My MRC Ampack is now cranking along with the
finest 1960s technology available. This is the finished
First, though, I had to figure out why it wouldn't work.
Everything seemed fine until I soldered in the TIP-120,
and all of a sudden I couldn't get anything but full power.
Turns out I had the protector diode backwards.
Finding that out was a minor lesson in itself, but now
everything is fine.
I did reverse the rectifier polarity and ground the center
tap and case. The transistor collector is grounded to the tab, which
is bolted to a homemade aluminum
heatsink, and bolted to the case, with compound at
both interfaces. I suppose I could have sprung for the
insulated mount, but since I am planning to replace the
cord with a grounded one, in order to ground the case,
I figured this would be fine.
Control is good. I dug out my bad actors and tried
them out. The half-wave pulse power is very helpful,
and it seems to help my very worst
locomotives the most. My war-weary Life-Like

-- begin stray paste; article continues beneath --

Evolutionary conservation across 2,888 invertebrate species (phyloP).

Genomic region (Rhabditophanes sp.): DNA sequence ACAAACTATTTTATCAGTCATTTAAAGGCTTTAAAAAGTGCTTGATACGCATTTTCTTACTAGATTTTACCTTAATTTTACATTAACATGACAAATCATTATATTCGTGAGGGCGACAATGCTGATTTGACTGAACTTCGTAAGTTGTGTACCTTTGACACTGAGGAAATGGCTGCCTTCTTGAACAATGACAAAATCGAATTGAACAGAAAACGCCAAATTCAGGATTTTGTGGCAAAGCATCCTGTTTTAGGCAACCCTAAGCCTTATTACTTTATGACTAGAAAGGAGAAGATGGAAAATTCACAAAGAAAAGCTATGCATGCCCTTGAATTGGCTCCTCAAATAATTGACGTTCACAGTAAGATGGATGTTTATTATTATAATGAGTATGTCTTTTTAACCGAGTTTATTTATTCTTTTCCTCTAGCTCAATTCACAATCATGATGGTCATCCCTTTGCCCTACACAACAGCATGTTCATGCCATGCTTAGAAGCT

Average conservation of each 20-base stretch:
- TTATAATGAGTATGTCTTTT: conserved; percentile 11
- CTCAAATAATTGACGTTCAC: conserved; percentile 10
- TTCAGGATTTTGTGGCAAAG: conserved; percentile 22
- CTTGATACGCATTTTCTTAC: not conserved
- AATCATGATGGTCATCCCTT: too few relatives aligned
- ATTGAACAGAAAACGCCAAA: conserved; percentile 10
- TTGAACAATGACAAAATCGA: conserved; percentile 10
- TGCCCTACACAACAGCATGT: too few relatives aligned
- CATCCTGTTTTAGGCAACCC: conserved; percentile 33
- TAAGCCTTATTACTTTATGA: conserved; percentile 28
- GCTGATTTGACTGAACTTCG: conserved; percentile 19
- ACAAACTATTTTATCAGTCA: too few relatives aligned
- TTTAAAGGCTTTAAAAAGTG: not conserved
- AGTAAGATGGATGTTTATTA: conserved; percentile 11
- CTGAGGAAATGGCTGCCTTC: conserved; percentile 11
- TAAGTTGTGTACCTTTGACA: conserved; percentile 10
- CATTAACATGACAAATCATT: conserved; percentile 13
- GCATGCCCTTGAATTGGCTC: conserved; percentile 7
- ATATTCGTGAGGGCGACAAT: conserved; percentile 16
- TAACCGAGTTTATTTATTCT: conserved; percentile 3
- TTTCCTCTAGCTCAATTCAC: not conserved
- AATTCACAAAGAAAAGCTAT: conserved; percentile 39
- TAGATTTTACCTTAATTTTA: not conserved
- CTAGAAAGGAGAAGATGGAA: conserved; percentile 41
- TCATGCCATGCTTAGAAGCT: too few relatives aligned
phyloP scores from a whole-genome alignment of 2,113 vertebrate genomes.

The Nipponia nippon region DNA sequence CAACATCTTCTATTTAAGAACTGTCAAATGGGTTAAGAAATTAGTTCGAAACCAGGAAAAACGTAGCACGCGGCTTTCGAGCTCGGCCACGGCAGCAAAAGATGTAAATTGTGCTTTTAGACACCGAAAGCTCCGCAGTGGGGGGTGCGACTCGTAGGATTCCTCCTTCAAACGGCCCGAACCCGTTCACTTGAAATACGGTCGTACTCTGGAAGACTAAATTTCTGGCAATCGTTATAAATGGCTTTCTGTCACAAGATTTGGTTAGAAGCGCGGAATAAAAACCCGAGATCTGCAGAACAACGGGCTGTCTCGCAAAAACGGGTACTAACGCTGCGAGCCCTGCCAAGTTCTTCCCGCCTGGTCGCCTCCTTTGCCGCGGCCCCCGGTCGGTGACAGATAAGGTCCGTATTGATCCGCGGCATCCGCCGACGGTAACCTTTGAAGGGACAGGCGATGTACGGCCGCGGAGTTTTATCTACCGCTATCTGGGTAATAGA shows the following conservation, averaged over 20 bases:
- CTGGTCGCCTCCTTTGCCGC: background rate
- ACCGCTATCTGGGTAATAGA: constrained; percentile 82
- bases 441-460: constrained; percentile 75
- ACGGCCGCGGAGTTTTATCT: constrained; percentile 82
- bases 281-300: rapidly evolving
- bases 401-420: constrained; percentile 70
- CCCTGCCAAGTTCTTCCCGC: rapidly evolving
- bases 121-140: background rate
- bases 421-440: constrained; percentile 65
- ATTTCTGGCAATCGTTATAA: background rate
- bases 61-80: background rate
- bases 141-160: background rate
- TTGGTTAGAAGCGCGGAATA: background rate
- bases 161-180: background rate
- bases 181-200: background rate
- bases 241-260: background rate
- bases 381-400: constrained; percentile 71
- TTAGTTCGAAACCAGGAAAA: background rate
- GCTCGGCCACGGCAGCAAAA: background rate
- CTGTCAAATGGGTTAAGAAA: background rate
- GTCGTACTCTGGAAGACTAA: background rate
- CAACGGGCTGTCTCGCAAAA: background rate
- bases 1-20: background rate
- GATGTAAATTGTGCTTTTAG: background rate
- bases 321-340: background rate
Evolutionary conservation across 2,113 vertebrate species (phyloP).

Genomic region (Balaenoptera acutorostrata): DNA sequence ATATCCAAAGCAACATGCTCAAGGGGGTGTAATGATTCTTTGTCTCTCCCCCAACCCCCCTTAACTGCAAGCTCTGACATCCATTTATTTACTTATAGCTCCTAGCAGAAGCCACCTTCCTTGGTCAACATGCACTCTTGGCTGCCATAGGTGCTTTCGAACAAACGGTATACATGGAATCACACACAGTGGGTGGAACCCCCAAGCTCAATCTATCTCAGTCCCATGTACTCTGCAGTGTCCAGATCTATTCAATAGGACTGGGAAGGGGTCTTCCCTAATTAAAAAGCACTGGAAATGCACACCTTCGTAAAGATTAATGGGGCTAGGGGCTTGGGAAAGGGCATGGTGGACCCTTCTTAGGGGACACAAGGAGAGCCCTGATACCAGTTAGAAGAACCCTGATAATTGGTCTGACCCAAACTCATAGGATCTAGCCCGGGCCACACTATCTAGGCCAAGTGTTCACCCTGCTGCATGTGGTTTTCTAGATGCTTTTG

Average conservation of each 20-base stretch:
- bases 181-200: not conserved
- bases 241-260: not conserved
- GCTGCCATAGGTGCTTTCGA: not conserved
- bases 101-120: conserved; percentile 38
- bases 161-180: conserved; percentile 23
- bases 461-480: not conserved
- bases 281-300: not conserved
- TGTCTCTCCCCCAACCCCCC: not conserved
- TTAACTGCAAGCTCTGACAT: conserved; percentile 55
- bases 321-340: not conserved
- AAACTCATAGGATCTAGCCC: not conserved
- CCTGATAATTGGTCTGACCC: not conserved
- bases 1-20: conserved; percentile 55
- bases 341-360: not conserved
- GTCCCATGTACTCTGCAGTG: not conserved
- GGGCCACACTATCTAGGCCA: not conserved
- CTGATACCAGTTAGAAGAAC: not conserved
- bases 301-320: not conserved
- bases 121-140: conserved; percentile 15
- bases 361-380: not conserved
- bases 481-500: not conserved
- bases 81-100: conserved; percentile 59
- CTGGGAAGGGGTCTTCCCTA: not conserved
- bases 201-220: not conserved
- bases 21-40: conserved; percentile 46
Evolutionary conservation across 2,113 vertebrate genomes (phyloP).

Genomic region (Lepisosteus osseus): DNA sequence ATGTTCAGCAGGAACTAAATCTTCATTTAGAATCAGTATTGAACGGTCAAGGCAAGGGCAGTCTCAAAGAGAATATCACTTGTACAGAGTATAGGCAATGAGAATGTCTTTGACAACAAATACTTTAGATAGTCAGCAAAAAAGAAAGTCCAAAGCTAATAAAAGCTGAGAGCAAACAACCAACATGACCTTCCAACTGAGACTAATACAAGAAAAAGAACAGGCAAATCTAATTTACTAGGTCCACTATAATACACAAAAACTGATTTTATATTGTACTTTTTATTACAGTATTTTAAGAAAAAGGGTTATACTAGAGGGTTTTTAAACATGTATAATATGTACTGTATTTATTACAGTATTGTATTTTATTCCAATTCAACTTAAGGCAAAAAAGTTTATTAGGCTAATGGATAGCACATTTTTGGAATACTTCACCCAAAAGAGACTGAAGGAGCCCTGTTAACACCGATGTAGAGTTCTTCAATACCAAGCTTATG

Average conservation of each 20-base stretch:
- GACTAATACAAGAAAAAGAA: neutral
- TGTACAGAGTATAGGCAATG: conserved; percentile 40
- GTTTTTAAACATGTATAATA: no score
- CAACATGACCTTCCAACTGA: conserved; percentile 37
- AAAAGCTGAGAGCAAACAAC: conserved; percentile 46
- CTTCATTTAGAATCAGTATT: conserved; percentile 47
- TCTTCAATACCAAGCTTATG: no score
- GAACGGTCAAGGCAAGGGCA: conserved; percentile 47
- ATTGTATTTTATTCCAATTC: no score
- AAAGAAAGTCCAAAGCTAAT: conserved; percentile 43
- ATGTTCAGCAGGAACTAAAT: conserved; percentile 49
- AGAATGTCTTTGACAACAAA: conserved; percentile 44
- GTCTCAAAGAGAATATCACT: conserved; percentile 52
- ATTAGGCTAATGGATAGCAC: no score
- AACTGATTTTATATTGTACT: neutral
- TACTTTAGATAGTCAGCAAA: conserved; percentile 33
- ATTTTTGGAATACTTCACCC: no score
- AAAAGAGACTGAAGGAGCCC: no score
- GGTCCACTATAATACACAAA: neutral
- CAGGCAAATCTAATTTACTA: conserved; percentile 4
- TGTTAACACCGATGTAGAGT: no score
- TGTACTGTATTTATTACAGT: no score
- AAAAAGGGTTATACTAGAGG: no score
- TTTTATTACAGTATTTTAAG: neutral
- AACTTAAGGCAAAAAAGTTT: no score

Dockside, with a bent motor shaft, went from a
noisy 12 SMPH starting speed to a (still noisy)
There is a slight surge when switching from pulse to
full-wave, but it's not a real problem.
Control was equally good with my remotored
Teakettle, whose tape-player motor seems to
draw very low current. With pulse power, this
crept along at something between 1-2 SMPH.
Motor heating did not seem like a problem.
The transistor got warm after all the testing at
low throttle settings, but not too hot to touch.
The circuit does bring output to zero, but there is
indeed some wasted space at the low end of
throttle range, so I might add some diodes to my
next attempt, or add them later to this one,
as discussed in the other thread.
After some testing with locomotives, I loaded the
throttle with a 10k resistor, then the ~10 ohm
variable resistor salvaged from the Ampack, and
determined that the output was about 0-15 VDC
at no load, dropping to 0-12VDC at 1.2 A. This
I'd recommend this project to any novice. It was
fun and easy, and the cost was low, even
using Rat$hack components.
Next project: replacing the selenium rectifiers
and adding pulse power to my ancient KF
President, a box of track and a solid-state Ampack.
14 years ago